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Steve Edwards
Steve Edwards
2021 years ago

Leaving aside the symbolism for the moment, if my memory is accurate, Mark Latham tried to play the nationalist card by proposing retrospective legislation and trials for Australian Islamists, such as David Hicks.

It soon became clear that his idea would be disastrous, possibly more disastrous for the rule of law than military kangaroo courts.

Kim Beazley could get a bunch of “eminent persons” together to go on a long march, but I can’t see it working any better than “eminent persons” did for the Republic campaign in 99.

As far as he is concerned, he might as well take Robert McLelland.

The second point is that nobody gives a crap about David Hicks. If it was, say, someone like Schapelle Corby, then yes. I don’t need to elaborate why, because the answer is pretty obvious.

Nicholas Gruen
2021 years ago

Thanks for the comment Steve. But I think you’re too passive. Especially with our incredibly passive and reactive media (sounds like a contradiction but its not), mainstream parties activities MAKE issues. Its true that Shapelle’s issues took off of their own accord. But mainstream politicians also make issues.

This happens constantly, and one of the major tasks of strategy meetings of press secretaries of the various political parties is how to use the scarce resource of their leaders’ time to MAKE issues.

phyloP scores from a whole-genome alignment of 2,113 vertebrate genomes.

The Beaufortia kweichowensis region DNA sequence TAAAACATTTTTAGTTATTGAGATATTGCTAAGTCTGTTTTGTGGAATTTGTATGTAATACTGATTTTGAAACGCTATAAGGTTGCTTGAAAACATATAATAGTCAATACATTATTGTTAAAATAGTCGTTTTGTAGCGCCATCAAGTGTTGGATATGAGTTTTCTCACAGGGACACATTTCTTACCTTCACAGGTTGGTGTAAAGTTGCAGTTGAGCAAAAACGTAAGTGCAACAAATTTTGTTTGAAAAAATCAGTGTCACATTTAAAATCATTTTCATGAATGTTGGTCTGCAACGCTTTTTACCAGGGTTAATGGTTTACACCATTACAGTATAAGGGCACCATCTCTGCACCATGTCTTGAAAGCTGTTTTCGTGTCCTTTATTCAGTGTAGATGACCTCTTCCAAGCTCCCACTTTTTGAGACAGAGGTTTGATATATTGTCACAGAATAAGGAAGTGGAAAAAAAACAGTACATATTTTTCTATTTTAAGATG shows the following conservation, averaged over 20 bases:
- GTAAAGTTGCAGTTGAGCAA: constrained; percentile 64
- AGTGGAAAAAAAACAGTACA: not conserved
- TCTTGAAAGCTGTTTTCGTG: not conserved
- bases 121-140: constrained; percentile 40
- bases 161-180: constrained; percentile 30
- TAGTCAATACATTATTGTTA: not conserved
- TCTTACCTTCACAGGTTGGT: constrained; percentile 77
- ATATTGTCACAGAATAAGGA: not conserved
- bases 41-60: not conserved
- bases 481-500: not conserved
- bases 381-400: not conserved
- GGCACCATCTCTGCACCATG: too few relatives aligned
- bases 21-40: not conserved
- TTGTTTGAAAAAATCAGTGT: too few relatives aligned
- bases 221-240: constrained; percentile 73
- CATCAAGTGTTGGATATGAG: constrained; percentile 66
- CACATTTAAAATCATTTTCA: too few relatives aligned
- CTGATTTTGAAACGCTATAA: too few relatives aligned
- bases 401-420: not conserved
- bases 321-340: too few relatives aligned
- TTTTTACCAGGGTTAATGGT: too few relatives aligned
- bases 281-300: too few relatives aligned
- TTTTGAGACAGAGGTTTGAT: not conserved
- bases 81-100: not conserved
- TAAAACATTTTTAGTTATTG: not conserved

You could have said the same thing about Parliamentary superannuation, but once Latham went for it, it became an issue that was too hot for Howard to rely on Australian’s apathy about it.

Putting on a stunt to highlight some issue is quite different from having a policy of X or Y. I recall putting something a bit like I’ve proposed to a senior Labor figure who said ‘but that’s our policy’. Well big deal if its your policy. That’s entirely unsurprising. Its when you decide that you’ll do everything to highlight the policy that things hot up. In many ways its a pity the world is like this, but it is. You have to put on a show, and reduce your points to street theatre to show what you care about. Then if you’re a mainstream party, you’ve got a pretty good opportunity to get the issue bubbling along.

kyan gadac
kyan gadac
2021 years ago

Surely the point about ‘enemy combatants’ is not that they are above the law and that therefore the government can act above the law, but that they are not beyond the law.

To construct a ‘kangaroo court’ rather than being prepared to engage in some due process of law, brings us down to the level of Al Quaeda, especially when the purpose of these ‘kangaroo courts’ is to protect reputations that might be damaged by ‘not guilty’ verdicts for people held under the duress of Guantanamo Bay.